In a culture obsessed with thinness and dieting, it can be difficult to recognize when a person’s thinking or behavior has become dangerous. With the number of people who have an eating disorder on the rise, you, a family member or someone you know may show some of the following signs and symptoms of eating disorders. About 90% of people with eating disorder cases are women, according to the American Psychiatric Association, but it is important to remember that these diseases affect men as well.
A person with anorexia may …
- Be thin and continue to lose weight.
- Diet even though they are not overweight.
- Have a distorted body image — they may feel fat even though they are not overweight.
- Have thinning hair.
- Talk excessively about food, cooking or dieting.
A person with bulimia may …
- Engage in binge eating.
- Visit the restroom frequently after meals.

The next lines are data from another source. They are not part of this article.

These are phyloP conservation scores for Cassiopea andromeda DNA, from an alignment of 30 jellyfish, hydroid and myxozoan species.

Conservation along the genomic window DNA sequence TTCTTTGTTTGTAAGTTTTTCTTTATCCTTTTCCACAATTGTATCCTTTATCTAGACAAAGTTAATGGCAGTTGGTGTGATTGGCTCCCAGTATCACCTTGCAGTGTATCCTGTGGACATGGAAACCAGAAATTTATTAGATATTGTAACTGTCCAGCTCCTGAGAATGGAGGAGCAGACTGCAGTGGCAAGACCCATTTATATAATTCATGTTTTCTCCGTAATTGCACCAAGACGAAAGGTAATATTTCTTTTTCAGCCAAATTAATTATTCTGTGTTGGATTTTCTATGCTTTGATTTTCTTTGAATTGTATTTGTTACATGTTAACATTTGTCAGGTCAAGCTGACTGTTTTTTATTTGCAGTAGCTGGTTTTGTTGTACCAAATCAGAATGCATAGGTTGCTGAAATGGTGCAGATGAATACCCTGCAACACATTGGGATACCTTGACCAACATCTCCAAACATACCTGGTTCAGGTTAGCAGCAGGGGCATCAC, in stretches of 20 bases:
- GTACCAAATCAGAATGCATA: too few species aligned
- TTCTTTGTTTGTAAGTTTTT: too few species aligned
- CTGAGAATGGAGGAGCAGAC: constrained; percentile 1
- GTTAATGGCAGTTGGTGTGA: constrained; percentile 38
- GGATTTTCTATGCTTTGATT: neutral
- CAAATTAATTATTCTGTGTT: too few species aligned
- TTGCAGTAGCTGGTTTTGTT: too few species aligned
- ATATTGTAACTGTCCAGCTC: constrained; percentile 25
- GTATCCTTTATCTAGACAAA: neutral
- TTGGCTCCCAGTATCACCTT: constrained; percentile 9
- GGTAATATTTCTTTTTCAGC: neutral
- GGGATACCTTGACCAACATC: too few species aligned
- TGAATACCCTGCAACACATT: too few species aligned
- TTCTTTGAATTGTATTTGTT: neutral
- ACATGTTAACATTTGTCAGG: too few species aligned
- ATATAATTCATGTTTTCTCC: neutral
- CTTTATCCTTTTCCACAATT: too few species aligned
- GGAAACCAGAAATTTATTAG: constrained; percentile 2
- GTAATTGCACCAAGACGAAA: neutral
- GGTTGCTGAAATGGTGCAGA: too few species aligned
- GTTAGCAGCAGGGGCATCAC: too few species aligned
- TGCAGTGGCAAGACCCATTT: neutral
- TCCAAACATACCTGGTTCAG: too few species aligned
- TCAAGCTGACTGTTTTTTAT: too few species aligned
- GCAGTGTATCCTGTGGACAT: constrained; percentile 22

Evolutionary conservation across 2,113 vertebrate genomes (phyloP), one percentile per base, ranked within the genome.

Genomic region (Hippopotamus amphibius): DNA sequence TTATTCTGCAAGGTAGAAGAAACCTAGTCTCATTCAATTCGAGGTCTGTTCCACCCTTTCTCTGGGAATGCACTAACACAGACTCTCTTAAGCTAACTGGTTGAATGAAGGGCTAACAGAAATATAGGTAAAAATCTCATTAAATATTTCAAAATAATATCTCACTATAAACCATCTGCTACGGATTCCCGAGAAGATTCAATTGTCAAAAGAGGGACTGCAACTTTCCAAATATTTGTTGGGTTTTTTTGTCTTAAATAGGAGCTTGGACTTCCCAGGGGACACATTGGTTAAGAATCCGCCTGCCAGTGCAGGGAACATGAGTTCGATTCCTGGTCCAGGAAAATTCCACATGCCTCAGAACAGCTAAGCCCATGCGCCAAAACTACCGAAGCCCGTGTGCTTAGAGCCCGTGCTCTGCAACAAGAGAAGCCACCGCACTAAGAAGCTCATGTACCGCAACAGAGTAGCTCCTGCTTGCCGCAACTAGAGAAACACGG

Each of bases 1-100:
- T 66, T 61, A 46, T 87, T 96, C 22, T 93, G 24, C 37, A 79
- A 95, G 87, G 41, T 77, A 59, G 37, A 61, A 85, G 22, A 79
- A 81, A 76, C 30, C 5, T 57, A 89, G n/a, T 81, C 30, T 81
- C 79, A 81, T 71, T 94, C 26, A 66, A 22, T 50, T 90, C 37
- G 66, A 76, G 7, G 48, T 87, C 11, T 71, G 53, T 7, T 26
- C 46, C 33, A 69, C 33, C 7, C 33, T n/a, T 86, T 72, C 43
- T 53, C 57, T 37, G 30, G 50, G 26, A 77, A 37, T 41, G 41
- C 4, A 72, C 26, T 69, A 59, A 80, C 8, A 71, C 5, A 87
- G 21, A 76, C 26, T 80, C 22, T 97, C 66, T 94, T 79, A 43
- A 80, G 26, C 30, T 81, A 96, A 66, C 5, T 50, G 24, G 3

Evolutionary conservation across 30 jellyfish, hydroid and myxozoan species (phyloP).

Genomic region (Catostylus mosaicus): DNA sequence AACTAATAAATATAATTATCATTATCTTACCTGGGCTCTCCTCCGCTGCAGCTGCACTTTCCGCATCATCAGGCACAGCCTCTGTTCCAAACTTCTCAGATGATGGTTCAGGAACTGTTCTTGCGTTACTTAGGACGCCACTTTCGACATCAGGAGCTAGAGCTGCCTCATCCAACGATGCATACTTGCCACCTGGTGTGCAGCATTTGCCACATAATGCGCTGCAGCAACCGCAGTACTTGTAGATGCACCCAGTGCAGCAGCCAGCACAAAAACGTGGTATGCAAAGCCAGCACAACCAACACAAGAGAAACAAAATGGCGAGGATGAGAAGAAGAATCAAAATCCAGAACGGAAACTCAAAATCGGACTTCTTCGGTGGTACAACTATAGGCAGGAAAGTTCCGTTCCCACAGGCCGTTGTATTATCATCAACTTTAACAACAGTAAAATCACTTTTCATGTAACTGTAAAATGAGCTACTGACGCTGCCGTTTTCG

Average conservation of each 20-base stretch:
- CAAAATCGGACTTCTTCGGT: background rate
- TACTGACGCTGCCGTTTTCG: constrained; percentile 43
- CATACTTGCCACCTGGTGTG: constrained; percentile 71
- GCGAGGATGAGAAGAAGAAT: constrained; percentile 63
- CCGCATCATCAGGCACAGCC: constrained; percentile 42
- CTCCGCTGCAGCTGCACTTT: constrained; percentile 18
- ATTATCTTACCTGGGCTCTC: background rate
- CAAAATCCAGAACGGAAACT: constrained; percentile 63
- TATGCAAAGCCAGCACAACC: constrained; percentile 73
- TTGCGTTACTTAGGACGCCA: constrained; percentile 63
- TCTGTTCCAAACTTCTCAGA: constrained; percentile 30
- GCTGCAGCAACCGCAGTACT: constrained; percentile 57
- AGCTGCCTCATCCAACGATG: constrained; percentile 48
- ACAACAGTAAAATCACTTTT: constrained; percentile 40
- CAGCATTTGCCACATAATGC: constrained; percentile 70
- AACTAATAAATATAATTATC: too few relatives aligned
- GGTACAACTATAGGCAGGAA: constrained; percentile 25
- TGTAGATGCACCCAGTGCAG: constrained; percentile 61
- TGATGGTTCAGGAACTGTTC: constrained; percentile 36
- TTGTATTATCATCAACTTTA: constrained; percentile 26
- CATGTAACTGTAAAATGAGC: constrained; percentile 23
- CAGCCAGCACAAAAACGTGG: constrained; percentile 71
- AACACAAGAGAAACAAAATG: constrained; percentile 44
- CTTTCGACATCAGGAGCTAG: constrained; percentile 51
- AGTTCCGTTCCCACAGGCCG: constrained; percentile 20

- React to stress by overeating.
- Experience frequent fluctuations in weight.
- Have depressive moods.
A person with a binge eating disorder may …
- Eat large quantities of food when they are not physically hungry.
- Eat rapidly.
- Eats to the point of feeling uncomfortably full.
- Often eat alone because of shame or embarrassment about the amount of food they are consuming.
- Have a history of dramatic weight fluctuations.
For more information about food, weight or body-image issues, please call the Portage Health Community Health Department at (906) 483-1149.
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